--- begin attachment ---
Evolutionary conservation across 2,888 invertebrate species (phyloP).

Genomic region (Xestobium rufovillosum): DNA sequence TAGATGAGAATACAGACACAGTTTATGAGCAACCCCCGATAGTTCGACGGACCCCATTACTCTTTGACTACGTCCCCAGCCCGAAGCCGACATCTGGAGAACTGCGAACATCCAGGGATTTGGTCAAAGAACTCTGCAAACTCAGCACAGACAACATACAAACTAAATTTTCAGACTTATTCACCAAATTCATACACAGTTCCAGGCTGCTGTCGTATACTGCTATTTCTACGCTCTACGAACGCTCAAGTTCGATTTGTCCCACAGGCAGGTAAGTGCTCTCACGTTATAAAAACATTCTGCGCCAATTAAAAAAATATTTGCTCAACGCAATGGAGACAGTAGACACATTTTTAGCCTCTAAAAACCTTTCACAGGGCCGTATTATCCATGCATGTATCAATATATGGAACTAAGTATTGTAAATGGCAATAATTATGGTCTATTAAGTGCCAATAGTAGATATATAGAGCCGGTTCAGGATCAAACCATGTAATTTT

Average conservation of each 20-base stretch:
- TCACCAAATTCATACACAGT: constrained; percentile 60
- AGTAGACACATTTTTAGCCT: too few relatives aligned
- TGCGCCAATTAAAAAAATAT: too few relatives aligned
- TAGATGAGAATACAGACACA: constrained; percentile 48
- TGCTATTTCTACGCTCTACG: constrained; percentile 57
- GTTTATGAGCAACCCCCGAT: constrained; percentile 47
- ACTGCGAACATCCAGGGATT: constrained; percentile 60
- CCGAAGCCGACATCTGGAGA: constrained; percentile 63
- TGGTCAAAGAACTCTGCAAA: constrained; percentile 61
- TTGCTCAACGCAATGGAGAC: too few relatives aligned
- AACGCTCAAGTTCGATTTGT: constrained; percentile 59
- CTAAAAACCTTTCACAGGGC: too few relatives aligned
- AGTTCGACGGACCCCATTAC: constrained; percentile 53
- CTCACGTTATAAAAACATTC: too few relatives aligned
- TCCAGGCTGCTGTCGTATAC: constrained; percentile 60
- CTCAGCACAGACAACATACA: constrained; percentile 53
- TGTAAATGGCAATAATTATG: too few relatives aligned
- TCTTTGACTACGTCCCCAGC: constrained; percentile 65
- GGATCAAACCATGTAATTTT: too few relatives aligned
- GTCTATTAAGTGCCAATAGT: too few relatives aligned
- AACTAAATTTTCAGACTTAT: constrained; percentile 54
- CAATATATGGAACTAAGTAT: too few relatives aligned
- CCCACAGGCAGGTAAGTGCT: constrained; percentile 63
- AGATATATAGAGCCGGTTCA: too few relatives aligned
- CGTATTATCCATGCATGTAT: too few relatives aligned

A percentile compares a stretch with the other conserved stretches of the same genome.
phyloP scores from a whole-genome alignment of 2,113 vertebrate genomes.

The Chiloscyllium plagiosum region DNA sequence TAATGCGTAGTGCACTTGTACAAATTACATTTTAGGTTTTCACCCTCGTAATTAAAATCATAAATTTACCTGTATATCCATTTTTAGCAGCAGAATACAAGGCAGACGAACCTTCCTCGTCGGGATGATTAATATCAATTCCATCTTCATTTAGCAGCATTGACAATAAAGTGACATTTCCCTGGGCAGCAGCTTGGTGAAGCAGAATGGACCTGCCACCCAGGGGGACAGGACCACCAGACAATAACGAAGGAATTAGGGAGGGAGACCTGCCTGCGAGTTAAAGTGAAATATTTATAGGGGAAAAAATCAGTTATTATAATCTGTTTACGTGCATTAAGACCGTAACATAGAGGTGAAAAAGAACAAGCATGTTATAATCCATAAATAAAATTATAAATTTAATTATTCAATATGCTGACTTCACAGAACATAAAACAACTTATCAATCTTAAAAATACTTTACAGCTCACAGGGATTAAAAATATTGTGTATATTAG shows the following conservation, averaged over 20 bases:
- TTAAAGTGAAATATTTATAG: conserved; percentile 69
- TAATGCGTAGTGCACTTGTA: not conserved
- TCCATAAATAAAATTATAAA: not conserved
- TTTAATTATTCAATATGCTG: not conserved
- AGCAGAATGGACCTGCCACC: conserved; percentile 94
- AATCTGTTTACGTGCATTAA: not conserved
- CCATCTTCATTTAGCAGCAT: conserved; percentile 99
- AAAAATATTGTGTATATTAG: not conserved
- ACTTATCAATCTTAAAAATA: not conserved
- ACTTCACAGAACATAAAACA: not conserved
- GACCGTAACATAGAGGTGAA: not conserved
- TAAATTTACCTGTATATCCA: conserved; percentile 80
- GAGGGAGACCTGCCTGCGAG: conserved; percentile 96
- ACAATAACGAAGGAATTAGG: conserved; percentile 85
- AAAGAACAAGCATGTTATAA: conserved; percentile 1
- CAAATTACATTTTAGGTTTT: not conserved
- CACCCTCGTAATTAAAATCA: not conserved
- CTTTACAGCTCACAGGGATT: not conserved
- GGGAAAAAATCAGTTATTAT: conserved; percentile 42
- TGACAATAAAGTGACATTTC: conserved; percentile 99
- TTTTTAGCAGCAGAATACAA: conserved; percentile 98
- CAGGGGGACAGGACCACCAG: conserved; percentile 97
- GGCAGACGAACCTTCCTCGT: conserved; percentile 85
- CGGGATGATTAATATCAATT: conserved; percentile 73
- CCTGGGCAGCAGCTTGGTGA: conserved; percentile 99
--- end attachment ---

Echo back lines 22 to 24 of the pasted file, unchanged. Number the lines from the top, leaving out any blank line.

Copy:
- GGATCAAACCATGTAATTTT: too few relatives aligned
- GTCTATTAAGTGCCAATAGT: too few relatives aligned
- AACTAAATTTTCAGACTTAT: constrained; percentile 54